Way Cool Mayo Baste
- 2 Cups Mayonnaise
- 3 Tablespoons Minced Herbs (Sage, Parsley, Rosemary, and Thyme)
- Zest of 1 Lemon
- 1/2 teaspoon Salt
- 1/2 teaspoon Ground Black Pepper
Troubleshooting Your Turkey
Problem: Dry Turkey
Solution: To prevent a dry turkey, consider brining the bird before roasting. Brining involves soaking the turkey in a saltwater solution with sugar and aromatics for several hours or overnight. This helps retain moisture and flavor. Additionally, you can use a meat thermometer to ensure you don’t overcook the turkey; aim for an internal temperature of 165°F (74°C).
Problem: Uneven Cooking
Solution: Uneven cooking can happen when the turkey is not properly thawed or when the oven temperature is not consistent. Thaw the turkey completely, and consider using a roasting rack to elevate the turkey, allowing hot air to circulate evenly. Rotating the turkey during cooking can also help achieve more even results.
Problem: Overbrowning or Burnt Skin
Solution: To prevent overbrowning, cover the turkey with aluminum foil once it reaches your desired level of browning. This will shield the skin from direct heat. You can also start the cooking process with the turkey breast-side down to protect the breast meat.
Problem: Undercooked Turkey
Solution: Undercooked turkey can be unsafe to eat. To ensure the turkey is fully cooked, use a meat thermometer to check the internal temperature. It should reach 165°F (74°C) in the thickest part of the thigh and the center of the stuffing (if you’re using stuffing). If the turkey is undercooked, return it to the oven, and continue roasting until it reaches the safe temperature.
Problem: Soggy Skin
Solution: Soggy skin can result from not patting the turkey dry after rinsing, using too much liquid in the roasting pan, or over-basting. Ensure the turkey is dry before applying oil or butter to the skin. Use a roasting rack to elevate the turkey, so it’s not sitting in its juices. Baste the turkey sparingly to avoid excess moisture.
10 Tips for a Delicious Perfectly Cooked Turkey
- Thaw Properly: If you’re using a frozen turkey, plan ahead and allow it to thaw in the refrigerator for several days. The general rule is 24 hours of thawing for every 4-5 pounds of turkey.
- Brining: Consider brining your turkey for added flavor and moisture. A simple brine consists of water, salt, sugar, and aromatics like herbs and spices. Brine the turkey for 12-24 hours before roasting.
- Rinse and Pat Dry: After brining (if you brine), rinse the turkey and pat it dry with paper towels. This helps to achieve crispy skin when roasted.
- Season Inside and Out: Season the cavity of the turkey with salt and pepper and consider adding aromatics like fresh herbs, citrus, or onion for extra flavor.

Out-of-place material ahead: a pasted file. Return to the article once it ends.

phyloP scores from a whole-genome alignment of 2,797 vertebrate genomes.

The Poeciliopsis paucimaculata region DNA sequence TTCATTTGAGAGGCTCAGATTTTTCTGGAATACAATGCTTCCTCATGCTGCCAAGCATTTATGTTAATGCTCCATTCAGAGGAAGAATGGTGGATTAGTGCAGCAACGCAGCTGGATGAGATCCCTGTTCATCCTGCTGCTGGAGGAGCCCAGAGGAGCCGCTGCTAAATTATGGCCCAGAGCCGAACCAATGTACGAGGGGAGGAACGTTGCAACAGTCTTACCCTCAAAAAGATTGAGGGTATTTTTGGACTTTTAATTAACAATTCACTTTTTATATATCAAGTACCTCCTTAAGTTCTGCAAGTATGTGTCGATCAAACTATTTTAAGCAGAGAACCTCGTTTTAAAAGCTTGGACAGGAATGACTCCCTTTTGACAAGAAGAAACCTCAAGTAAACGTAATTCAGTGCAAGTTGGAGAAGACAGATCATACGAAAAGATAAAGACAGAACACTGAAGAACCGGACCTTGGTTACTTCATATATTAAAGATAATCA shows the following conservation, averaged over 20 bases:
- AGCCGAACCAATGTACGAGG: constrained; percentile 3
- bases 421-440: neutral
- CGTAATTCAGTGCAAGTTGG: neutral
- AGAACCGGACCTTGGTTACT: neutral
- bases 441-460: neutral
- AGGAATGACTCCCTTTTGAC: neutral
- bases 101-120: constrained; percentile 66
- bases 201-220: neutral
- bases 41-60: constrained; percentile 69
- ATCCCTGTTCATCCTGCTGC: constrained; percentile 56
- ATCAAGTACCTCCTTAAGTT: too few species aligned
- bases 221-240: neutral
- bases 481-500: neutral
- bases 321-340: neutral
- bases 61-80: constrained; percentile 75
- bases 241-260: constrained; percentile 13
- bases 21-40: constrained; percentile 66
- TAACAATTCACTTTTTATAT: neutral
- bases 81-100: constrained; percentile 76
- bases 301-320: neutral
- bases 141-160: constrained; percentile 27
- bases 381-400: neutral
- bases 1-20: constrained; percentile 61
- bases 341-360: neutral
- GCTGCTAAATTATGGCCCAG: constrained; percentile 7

- Use a Roasting Rack: Place the turkey on a roasting rack inside the roasting pan. Elevating the turkey allows for even cooking and ensures that it doesn’t sit in its juices, which can lead to soggy skin.
- Butter or Oil or Mayo: Rub the turkey with softened butter or oil. This helps the skin brown beautifully and adds flavor. You can also place pats of butter under the skin for extra flavor.
- Truss the Bird: Trussing the turkey (tying the legs together) helps it cook evenly and keeps the stuffing in place if you’re using stuffing.
- Use a Meat Thermometer: Invest in a meat thermometer and insert it into the thickest part of the turkey thigh. Make sure it doesn’t touch the bone. This ensures you cook the turkey to the correct internal temperature (165°F or 74°C).
- Baste Sparingly: Basting adds flavor and moisture to the turkey, but over-basting can make the skin less crispy. Baste occasionally during the cooking process.
- Rest the Turkey: Once the turkey reaches the desired temperature, remove it from the oven, tent it with aluminum foil, and allow it to rest for at least 30 minutes. This lets the juices redistribute, ensuring a moist turkey when carved.
Thanksgiving Day Timeline
This staggered cooking timeline ensures that all your side dishes are prepared and served at the right temperature. It allows you to make the most of your oven and stovetop, and using timers for each dish can help you avoid overcooking or serving cold sides. Remember to have oven-safe containers and covers to keep the dishes warm as needed.
4 Hours Before Serving: Start with mashed potatoes. Peel, cut, and boil the potatoes while preparing the ingredients for gravy (drippings, broth, etc.).
3 Hours Before Serving: Mash and season the potatoes, but don’t add the final liquid (milk or cream) yet. While the potatoes are cooking, start reheating the casserole in the oven. Take the stuffing out of the fridge to bring it to room temperature.
2 Hours Before Serving: Reheat the prepared stuffing in the oven. Finish the mashed potatoes by adding the milk or cream and mixing until creamy. Cover to keep warm.
1 Hour Before Serving: Prepare the final stages of gravy on the stovetop. Use the drippings from the turkey and the prepared ingredients. Serve the casseroles, mashed potatoes, and gravy.
30 Minutes Before Serving: Remove the turkey from the oven to rest. It’s the perfect time to utilize the oven for reheating or keeping other side dishes warm.
15 Minutes Before Serving: Finish the gravy, ensuring it’s smooth and hot. Season to taste.